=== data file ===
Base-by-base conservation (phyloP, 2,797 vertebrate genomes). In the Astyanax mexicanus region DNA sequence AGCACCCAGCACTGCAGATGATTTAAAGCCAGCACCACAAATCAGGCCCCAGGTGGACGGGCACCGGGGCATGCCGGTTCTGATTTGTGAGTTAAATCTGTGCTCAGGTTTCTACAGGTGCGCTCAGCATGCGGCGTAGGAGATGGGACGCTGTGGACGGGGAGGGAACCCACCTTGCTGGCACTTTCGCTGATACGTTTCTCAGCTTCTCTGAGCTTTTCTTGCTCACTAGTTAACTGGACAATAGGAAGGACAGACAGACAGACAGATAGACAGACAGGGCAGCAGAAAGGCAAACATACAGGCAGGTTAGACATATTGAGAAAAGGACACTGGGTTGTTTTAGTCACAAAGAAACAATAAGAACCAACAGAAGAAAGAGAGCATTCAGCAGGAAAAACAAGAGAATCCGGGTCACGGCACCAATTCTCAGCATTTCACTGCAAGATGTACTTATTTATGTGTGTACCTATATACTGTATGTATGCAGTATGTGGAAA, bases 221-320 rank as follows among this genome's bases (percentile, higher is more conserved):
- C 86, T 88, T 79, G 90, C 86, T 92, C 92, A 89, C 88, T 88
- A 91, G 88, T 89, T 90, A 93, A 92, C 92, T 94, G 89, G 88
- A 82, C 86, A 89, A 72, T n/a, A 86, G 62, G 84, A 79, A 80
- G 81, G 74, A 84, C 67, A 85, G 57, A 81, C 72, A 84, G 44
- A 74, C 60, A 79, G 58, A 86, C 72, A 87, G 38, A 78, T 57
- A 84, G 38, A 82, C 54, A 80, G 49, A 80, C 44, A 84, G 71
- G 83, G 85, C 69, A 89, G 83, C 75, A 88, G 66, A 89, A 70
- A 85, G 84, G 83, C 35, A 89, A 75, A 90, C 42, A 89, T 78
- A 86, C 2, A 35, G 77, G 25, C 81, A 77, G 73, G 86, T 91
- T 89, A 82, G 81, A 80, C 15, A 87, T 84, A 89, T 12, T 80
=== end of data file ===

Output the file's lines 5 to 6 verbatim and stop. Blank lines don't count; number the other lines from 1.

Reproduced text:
- G 81, G 74, A 84, C 67, A 85, G 57, A 81, C 72, A 84, G 44
- A 74, C 60, A 79, G 58, A 86, C 72, A 87, G 38, A 78, T 57